Back in April, Kristine Leahy left her role as update anchor on The Herd (a position since filled by Joy Taylor) for an upcoming 30-minute show on FS1 this fall. We now have some more details on that thanks to Michael McCarthy of The Sporting News, who interviewed Mike Antinoro about the forthcoming show. Antinoro is the senior vice president of IMG Original Content and is developing Leahy’s show, which will air at some point in the 5 to 6 p.m. Eastern block on FS1 (paired with the new gambling show, replacing the old Speak For Yourself, which is moving earlier) and he said it will use inspirations like ESPN’s old Up Close (which ran from 1981 to 2001, with Roy Firestone as host from 1981-94, followed by Chris Myers and Gary Miller in that role).
Antinoro told McCarthy the idea is to rediscover the “lost art” of long-form sports interviews:
“We felt like the long-form interview is kind of a lost art these days when it comes to sports,” said Antinoro. “That could be because of the proliferation of so much media — and so much accessibility to athletes. They almost can put their own interviews up on any media they want to. We want to have a real conversation.”
Antinoro is certainly right that athletes are taking a larger role than ever in telling their own stories, whether that’s with TV specials, The Players’ Tribune, Uninterrupted, partnerships with companies like Bleacher Report, their own social media ventures and more. But there are still plenty of long-form interviews out there in sports TV, from the extended conversations on many editions of SportsCenter to guest appearances on ESPN and FS1 shows to specifically interview-focused shows like Audience’s Undeniable. A key question for Leahy may be how hers will stand out. We won’t know the full details there until the show gets closer, but McCarthy’s piece did have an interesting note to add about where this will be shot:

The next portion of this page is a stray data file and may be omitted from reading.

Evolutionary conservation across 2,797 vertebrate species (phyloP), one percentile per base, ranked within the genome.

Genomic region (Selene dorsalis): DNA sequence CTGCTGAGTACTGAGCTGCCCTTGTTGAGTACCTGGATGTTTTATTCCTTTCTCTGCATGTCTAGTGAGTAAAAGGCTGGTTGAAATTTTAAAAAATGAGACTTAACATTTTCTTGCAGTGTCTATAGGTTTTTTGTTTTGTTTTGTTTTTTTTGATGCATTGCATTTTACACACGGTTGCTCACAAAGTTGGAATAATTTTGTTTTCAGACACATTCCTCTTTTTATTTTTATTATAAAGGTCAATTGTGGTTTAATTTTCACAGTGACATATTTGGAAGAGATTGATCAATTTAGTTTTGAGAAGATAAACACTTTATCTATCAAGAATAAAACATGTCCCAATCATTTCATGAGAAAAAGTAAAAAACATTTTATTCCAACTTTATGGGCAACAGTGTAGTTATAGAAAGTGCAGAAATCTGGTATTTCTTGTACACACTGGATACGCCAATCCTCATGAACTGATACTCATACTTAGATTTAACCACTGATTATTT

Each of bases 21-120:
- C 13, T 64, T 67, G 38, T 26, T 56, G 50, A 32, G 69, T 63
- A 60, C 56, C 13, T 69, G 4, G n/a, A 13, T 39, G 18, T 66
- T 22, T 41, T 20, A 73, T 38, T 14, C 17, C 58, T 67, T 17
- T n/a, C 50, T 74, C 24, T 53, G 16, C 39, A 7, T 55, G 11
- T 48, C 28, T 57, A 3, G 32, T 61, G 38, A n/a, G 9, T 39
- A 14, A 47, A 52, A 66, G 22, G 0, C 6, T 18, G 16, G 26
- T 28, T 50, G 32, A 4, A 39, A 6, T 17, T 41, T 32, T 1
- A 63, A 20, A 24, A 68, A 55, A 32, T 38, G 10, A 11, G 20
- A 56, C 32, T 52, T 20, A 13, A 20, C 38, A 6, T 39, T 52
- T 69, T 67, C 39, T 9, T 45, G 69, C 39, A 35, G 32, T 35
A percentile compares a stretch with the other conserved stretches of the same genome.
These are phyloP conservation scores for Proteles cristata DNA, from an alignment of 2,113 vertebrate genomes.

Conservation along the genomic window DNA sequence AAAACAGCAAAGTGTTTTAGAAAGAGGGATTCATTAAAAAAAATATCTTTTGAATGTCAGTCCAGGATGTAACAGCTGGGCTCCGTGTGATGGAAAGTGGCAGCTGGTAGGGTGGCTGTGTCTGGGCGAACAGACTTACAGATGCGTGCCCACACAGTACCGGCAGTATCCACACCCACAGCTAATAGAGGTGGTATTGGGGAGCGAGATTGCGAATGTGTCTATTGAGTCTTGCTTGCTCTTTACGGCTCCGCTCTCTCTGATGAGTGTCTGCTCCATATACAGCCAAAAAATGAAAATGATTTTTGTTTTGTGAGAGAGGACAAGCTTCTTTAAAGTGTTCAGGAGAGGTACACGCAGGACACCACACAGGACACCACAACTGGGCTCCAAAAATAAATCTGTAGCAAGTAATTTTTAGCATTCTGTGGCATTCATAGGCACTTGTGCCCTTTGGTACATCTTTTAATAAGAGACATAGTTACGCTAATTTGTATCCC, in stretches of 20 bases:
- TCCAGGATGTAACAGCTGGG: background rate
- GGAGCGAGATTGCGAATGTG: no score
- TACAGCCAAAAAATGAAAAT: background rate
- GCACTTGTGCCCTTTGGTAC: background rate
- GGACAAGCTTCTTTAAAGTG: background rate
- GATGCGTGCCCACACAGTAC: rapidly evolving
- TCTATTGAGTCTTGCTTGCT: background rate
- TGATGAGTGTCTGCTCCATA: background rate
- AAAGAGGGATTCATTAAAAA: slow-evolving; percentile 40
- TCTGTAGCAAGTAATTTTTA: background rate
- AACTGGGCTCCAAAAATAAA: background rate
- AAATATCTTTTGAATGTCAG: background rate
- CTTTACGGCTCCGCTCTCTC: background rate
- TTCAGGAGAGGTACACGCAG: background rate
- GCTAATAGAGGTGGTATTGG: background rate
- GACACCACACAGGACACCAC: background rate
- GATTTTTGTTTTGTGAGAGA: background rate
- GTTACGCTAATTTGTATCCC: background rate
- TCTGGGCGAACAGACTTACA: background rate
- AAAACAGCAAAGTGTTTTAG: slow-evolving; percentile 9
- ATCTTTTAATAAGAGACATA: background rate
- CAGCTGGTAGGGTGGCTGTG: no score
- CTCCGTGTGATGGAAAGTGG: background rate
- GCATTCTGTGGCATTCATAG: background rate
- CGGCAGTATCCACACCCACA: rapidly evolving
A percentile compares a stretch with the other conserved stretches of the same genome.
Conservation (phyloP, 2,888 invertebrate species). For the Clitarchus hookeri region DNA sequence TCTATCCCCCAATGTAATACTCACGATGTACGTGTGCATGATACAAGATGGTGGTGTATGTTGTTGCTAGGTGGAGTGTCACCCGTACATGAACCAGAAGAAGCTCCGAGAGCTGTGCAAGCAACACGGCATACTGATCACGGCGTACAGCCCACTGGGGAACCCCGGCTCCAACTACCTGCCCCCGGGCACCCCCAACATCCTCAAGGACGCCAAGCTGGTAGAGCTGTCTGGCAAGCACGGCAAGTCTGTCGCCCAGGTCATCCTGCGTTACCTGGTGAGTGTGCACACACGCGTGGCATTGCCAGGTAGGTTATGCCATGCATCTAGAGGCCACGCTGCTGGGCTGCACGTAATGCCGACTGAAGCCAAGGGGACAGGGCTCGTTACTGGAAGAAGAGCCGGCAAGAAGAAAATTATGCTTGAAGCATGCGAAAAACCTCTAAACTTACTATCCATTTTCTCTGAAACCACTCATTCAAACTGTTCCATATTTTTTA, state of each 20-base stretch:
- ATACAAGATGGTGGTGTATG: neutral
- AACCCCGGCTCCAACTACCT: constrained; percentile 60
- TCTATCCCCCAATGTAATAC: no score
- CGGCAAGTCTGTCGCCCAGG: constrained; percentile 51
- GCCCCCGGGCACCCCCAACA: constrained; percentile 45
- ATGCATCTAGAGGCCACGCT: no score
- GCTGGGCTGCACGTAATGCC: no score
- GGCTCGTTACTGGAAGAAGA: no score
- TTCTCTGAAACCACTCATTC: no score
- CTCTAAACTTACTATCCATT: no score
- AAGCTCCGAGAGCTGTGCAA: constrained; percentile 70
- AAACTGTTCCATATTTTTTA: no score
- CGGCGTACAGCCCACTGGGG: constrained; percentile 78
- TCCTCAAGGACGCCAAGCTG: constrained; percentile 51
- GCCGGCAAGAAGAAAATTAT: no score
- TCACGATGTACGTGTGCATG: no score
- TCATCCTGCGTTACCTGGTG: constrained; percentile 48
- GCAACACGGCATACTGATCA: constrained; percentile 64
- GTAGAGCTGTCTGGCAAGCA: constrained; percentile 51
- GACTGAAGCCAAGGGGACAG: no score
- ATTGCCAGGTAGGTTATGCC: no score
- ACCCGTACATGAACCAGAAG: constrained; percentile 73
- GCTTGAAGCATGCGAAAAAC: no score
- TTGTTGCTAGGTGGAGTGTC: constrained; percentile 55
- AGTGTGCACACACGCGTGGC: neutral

Unlike other FS1 shows, Leahy won’t broadcast from the network’s Los Angeles studios. Instead, she’ll go on location to the homes, gyms and workplaces of her subjects.
…Getting out of the studio setting and into the homes and workplaces of interview subjects will hopefully make them open up more, Antinoro said.
“We will try to keep it as comfortable and casual as possible so we really are looking in on a conversation with Kristine and (her subject),” he added.
That’s an interesting idea, and something that certainly will differentiate this from the traditional in-studio interviews. And there’s some merit to subjects being most comfortable in their own homes; behind-the-scenes documentaries like Tom vs. Time have found some success with that approach. However, sending Leahy (and presumably a camera crew) around the country to different subjects’ homes and workplaces would seem likely to carry some significant production costs. We’ll see how this turns out and if it proves to be worth it for Fox.